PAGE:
Mark Duplass and Charlie McDowell protect 'The One I Love'

Mark Duplass and Charlie McDowell of 'The One I Love'

Mark Duplass and Charlie McDowell at the James Hotel ( 55 East Ontario ) on August 20, 2014. ( Sean Ely / RedEye ) (Sean Ely/RedEye / August 20, 2014)

Mark Duplass discovered how damaging spoilers can be when he went to see “The Crying Game” at age 14.

“It took me like two weeks to get to the theater, so I had held off [knowing] everything,” says the 37-year-old star of “The One I Love” at the James Hotel. “Literally right as the lights went down, the woman in front of me leaned over to her husband and was just like—and I’m not going to say it here for people who haven’t seen it—but was like, ‘Don’t worry, when this happens, it’s not that graphic.’ And I was like, ‘Un[bleep]ingbelievable! I’ve been trying to hold this for two weeks!’”

“The One I Love,” opening Friday, doesn’t have a twist of “Crying Game” proportions. But Duplass (who’s married to his “The League” costar Katie Aselton) and 31-year-old, first-time feature director Charlie McDowell (son of Malcolm McDowell) are smart to want viewers to experience the unusual, insightful romantic drama without knowing too much beforehand. The basics: Ethan (Duplass) and Sophie (Elisabeth Moss) go to a retreat recommended by their therapist (Ted Danson, McDowell’s stepdad) to repair their marriage and discover something very unexpected.

By the way, Duplass (recently in “Tammy” and “The Mindy Project”) didn’t speak up to the woman who ruined “The Crying Game”: “I was 14. I was scared of adults.”

“The One I Love” addresses the issue of allegedly presenting the best version of yourself at the beginning of a relationship. To what extent can first dates be seen as a degree of false advertising?

Mark Duplass: In my experience they are usually that way. To a large degree.

Charlie McDowell: They’re only that way.

MD: There are occasionally these couples that you meet that they’re like, “Oh, we were friends for like five years, and then we got together.” And I’m like, “I think that might be the way to do it.” You kind of sneak in there without any of the faking going on. When I met my wife Katie, it was through friends of friends and it was on New Year’s Eve, and I had just kind of had a mutual breakup with this girl a couple of months before, and [Katie] was asking me about it. And I remember in my head as I was telling it to her, I was like, “Why am I lying about this? Why am I lying about this?” But I was doing it!

And I told her this story about, “Look, I just knew I wasn’t ever going to be truly attracted to her in the way that it needed to happen, so I just looked her in the eye. I just told her exactly what I felt. I was really honest with her about it.” It was not at all that way! I lied. I was backhanded about it. But she thought it was the coolest thing, and I remember her telling me that like a year later, “I just loved that story.” And I was like, “It kinda didn’t happen that way.”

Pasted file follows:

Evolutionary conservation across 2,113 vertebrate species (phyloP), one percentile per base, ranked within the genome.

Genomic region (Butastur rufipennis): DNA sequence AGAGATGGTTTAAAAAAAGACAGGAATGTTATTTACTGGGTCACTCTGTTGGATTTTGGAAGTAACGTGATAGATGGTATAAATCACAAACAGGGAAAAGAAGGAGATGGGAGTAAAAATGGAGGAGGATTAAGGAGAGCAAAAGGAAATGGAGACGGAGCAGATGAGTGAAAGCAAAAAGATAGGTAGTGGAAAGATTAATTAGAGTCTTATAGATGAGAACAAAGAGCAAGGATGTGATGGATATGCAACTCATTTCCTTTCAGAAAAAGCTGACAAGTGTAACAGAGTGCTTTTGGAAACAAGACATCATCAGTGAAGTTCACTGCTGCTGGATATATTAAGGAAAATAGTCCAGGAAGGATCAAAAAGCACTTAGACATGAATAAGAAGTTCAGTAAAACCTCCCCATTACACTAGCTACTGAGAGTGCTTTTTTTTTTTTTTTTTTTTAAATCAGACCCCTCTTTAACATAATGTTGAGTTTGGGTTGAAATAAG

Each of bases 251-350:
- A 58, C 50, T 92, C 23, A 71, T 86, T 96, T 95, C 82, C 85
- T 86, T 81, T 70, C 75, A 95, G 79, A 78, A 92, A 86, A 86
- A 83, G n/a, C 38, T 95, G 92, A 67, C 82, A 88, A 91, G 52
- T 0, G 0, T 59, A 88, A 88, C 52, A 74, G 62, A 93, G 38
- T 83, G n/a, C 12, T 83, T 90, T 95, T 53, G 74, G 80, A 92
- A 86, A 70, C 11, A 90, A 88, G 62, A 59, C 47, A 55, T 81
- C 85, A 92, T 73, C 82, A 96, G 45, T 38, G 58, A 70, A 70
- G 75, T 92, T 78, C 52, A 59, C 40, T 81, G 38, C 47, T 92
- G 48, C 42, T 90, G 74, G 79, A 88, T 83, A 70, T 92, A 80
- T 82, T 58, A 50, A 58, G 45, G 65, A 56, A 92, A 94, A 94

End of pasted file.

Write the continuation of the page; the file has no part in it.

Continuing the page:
How would it work out if people were super upfront, even on the first date?

MD: Are we talking bathroom-with-the-door-open kind of thing?

Maybe not that upfront.

CMcD: I can’t tell if more people would be together or less people would be together. It’s something we’re all conditioned to do is look at someone—I think you do it with friends, you do it with how you communicate with people, you sort of adapt.

MD: You do it at parties.

CMcD: Yeah, you adapt to who they are. If someone’s really shy, then for me I like become the guy who’s super-chatty and talky. And if someone’s super-chatty and talky, I literally shut down. I think it’s a lot of adapting to what you’re getting from other people.

Can you put these elements in order in terms of what you think is most important in a relationship: trust, communication and having fun together?

MD: I wouldn’t use those three in particular. For me it’s a very subjective thing. The most important thing for me at this stage is people who are emotionally aware and that they know when they’re being insecure, they know when they’re being an asshole, they know when they’re being certain ways so that you can have good conversations about that. I personally don’t believe that you can be in a long-term relationship with someone who doesn’t know themselves and have the ability to laugh at themselves. It’s a killer in my opinion.

CMcD: Yeah, I definitely agree with that.

MD: Great butt, also.

CMcD: Yeah. Something that you said is for me communication is a huge one. Especially being in this business, there’s constantly traveling and moving around, and the idea is it’s hard to be on the same page when you’re not in the same place. The biggest one in my relationship is just communication.